New data published in the journal Hypertension suggest that beta blockers may not be as well equipped to address cardiovascular disease among people living with HIV as other blood pressure treatments, like ACE inhibitors or calcium channel blockers.

Cardiovascular disease affects people living with HIV at a higher rate than the general public, and both HIV itself and HIV medications can increase the risk for heart disease. High blood pressure (hypertension) can lead to such health problems as heart disease and strokes. Various types of medication are used to control blood pressure, but little research has been done on how well they work for people with HIV.

To figure that out, Leah Rethy, MD, of the University of Pennsylvania, and colleagues examined the medical records of 8,041 veterans living with HIV who were part of the Antihypertensives in Obesity Management study between 2000 and 2019. The researchers determined which hypertension medicines the participants were on and how likely they were to have a heart attack, heart failure or other cardiovascular problems based on their heart disease medication regimen.

The participants were almost all men (97%), and 49% were Black. The mean age was 53 years. Nearly a quarter (24%) were started on an ACE (angiotensin-converting enzyme) inhibitor or ARB (angiotensin receptor blocker), 23% on thiazide or similar diueretics, 13% on a beta blocker and 11% on a calcium channel blocker. 

Across the hypertension treatment arms, about a quarter of the participants were not on antiretroviral (ARV) therapy. The type of ARVs varied by year; nonnucleoside reverse transcriptase inhibitors (NNRTIs) were the most commonly prescribed at the start of the study, and integrase inhibitors topped the list by the end of the study period. Among those with CD4 counts available, immune function was generally good: CD4 counts ran in the 400s in all treatment arms. 

Perhaps not surprisingly, it appeared that participants were put on different hypertension medications based on symptoms, coexisting conditions or type of ARVs. People with hepatitis C, those on NNRTIs and those with viral damage to the kidneys were more likely to be prescribed ACE inhibitors or ARBs. Those with metabolic changes ,like lipodystrophy, insulin resistance or salt sensitivity, were given ACE inhibitors, ARBs or thiazide diuretics. And those with persistent inflammation, reduced nitrous oxide in their blood and atherosclerosis received ACE inhibitors, ARBs, calcium channel blockers or beta blockers.

Over a median follow-up time of 6.5 years, one in four participants had a cardiovascular incident, which included heart attack, stroke or congestive heart failure, and 27% overall died during the study period. When the researchers narrowed the participants down to those without indications for cardiovascular disease at the start of the study, they found that 22% developed heart disease, and, again, about one in four died.  

When they broke down the events and deaths by treatment time, they found that those receiving beta blockers were 79% more likely to have a cardiovascular event and to die than those taking ACE inhibitors or ARBs. And those on beta blockers were 90% more likely to experience a heart attack than peers on ACE inhibitors or ARBs. Those taking calcium channel blockers had about the same risk for cardiovascular events and death as those taking ACE inhibitors or ARBs, with a 3% reduction in the risk for heart failure among those on calcium channel blockers.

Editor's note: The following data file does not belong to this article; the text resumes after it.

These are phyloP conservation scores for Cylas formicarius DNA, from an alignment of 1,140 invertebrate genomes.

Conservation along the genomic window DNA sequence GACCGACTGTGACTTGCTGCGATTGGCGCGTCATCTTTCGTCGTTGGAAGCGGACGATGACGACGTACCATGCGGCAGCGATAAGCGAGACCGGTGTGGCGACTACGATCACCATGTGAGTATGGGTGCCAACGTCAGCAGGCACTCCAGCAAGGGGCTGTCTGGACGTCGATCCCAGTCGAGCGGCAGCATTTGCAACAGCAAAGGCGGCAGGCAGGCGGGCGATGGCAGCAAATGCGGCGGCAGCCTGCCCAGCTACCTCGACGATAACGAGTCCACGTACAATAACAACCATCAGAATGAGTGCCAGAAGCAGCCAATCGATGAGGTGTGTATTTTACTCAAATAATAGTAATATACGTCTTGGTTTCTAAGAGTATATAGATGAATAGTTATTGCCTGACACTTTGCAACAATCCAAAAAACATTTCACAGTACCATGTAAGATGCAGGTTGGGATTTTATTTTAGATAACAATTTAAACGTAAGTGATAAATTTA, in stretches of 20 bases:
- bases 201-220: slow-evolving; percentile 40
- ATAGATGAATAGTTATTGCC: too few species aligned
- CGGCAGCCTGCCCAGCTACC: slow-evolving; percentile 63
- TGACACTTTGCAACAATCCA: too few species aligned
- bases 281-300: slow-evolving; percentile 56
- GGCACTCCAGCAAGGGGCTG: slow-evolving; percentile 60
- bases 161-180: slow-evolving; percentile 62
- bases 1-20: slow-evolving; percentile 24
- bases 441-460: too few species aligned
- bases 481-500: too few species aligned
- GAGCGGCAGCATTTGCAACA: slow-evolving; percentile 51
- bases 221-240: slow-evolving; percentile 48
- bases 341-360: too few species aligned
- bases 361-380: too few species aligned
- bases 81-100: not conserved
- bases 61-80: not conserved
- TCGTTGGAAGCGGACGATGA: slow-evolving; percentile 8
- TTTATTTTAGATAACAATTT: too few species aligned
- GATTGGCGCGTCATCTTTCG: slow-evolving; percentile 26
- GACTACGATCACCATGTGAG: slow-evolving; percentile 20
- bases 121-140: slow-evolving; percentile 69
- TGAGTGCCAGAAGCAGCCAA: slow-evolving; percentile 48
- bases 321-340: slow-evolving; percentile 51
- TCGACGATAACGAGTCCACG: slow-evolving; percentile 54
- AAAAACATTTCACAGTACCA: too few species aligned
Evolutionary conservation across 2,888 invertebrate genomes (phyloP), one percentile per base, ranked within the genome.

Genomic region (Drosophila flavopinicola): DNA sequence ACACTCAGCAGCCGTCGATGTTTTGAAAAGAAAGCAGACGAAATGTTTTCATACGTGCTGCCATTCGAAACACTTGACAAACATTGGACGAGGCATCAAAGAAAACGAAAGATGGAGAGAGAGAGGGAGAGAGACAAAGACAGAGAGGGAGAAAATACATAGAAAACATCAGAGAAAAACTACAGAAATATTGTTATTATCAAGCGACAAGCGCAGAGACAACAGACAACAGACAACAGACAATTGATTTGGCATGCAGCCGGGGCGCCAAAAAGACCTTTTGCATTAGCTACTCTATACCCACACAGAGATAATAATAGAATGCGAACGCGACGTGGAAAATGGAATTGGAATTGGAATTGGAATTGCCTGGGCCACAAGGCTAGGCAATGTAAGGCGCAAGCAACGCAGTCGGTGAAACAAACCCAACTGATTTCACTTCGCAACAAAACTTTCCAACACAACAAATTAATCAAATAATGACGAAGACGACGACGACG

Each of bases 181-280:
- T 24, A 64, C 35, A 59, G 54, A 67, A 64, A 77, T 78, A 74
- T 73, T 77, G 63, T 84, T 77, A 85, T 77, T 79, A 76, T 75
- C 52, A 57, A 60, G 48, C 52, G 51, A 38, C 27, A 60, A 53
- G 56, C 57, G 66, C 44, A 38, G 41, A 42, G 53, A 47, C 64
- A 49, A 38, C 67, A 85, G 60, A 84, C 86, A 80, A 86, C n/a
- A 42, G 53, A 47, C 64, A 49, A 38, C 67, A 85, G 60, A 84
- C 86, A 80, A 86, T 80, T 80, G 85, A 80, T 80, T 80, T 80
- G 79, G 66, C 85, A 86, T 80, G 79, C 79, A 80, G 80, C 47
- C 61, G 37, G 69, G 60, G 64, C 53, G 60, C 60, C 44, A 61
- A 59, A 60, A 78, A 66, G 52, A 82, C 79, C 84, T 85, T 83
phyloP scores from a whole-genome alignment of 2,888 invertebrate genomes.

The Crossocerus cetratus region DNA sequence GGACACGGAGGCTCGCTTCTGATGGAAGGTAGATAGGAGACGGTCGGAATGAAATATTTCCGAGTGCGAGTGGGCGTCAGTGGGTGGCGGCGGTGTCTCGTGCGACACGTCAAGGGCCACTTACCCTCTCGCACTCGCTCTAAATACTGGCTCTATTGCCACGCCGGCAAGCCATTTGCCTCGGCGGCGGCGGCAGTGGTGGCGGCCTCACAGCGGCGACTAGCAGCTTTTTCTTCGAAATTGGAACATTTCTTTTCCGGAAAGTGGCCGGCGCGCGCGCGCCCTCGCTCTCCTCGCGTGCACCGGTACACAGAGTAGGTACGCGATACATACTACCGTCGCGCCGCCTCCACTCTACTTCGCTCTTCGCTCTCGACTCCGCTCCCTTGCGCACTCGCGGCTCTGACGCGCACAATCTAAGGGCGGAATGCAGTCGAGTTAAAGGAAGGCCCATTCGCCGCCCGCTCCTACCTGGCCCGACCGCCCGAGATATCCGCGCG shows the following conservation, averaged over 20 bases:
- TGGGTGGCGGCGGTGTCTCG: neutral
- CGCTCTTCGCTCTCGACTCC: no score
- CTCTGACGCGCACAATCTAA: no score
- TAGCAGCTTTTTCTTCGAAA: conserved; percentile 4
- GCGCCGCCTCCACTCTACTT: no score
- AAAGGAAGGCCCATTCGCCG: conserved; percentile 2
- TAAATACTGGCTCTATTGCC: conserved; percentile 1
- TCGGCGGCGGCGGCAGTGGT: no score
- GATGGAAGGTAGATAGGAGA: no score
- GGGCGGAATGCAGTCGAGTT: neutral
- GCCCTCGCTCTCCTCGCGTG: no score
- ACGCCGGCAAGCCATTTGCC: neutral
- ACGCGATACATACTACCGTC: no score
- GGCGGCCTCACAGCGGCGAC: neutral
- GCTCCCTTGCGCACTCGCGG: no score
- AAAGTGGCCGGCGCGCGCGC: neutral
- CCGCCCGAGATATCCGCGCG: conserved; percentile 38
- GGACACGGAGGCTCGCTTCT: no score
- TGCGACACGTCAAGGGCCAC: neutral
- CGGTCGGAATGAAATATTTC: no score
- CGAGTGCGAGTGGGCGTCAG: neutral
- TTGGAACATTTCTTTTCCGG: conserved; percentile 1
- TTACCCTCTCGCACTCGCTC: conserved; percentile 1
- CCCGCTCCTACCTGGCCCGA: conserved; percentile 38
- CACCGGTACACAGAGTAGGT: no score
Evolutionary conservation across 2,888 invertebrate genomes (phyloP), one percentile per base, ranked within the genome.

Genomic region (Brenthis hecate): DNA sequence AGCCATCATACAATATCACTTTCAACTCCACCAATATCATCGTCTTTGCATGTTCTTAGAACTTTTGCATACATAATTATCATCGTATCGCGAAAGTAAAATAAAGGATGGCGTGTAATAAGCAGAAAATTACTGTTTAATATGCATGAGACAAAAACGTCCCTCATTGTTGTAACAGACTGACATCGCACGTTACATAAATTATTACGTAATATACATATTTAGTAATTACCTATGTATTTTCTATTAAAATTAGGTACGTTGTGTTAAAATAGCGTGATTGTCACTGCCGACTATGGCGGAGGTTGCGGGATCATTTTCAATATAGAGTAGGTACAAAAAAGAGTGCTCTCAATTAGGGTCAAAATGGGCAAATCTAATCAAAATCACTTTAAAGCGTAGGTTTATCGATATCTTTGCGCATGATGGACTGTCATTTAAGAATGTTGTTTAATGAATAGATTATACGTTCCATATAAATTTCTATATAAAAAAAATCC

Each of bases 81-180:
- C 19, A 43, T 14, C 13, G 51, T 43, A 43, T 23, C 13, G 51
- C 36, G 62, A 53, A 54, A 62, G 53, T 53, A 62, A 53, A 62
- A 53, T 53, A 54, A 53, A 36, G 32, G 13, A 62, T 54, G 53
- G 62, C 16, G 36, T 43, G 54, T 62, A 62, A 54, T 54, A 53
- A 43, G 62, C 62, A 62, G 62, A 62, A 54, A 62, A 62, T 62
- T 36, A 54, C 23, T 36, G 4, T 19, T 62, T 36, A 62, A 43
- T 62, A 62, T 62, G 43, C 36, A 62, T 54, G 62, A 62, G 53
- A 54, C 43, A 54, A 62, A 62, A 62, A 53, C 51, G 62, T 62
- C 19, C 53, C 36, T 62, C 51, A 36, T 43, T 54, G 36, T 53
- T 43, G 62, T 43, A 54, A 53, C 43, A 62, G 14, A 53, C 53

Overall, ACE inhibitors and ARBs were associated with a 29% decrease in the risk for cardiovascular disease or death, a 24% reduction in Leah Rethy, MD, of the University of Pennsylvania the risk for heart attacks and a 33% reduction in the risk for heart failure compared with beta blockers—and this was after adjusting for other chronic health conditions, ARV drug class, smoking and other risk factors. Calcium channel blockers did slightly better still, and thiazide diuretics lowered the risk even further.

Interestingly, Black participants were less likely to be prescribed the beta blockers associated with the highest mortality and more likely to be prescribed calcium channel blockers. However, the study found that non-Black participants had higher rates of cardiovascular events and death with calcium channel blockers or thiazide diuretics than their Black peers.

It’s unclear why beta blockers were associated with higher rates of cardiovascular events and death, Rethy and colleagues wrote, but it could be related to the interaction between beta blockers, HIV pathophysiology and ARVs. On the one hand, it may be that the decreased insulin sensitivity and weight gain associated with beta blockers play into metabolic issues that result from some ARVs, making heart disease more likely. On the other hand, it may be the impact of inflammation related to HIV, which beta blockers just can’t address. In particular, inflammation may contribute to endothelial dysfunction, in which the inner lining of arteries does not work properly.

“Most beta blockers have not been shown to have a beneficial effect on endothelial function (in contrast to ACE inhibitor/ARBs) and [cardiovascular disease] in [people with HIV] appears to be driven, at least in part, by endothelial dysfunction related to chronic inflammation and immune dysregulation,” they wrote. “By not modifying endothelial dysfunction, hypertension management with beta blockers (compared to ACE inhibitor/ARBs) may miss a key noxious pathway related to both hypertension and [cardiovascular disease] and thus contribute to an increased risk of [cardiovascular disease].”

Click here to read the study abstract.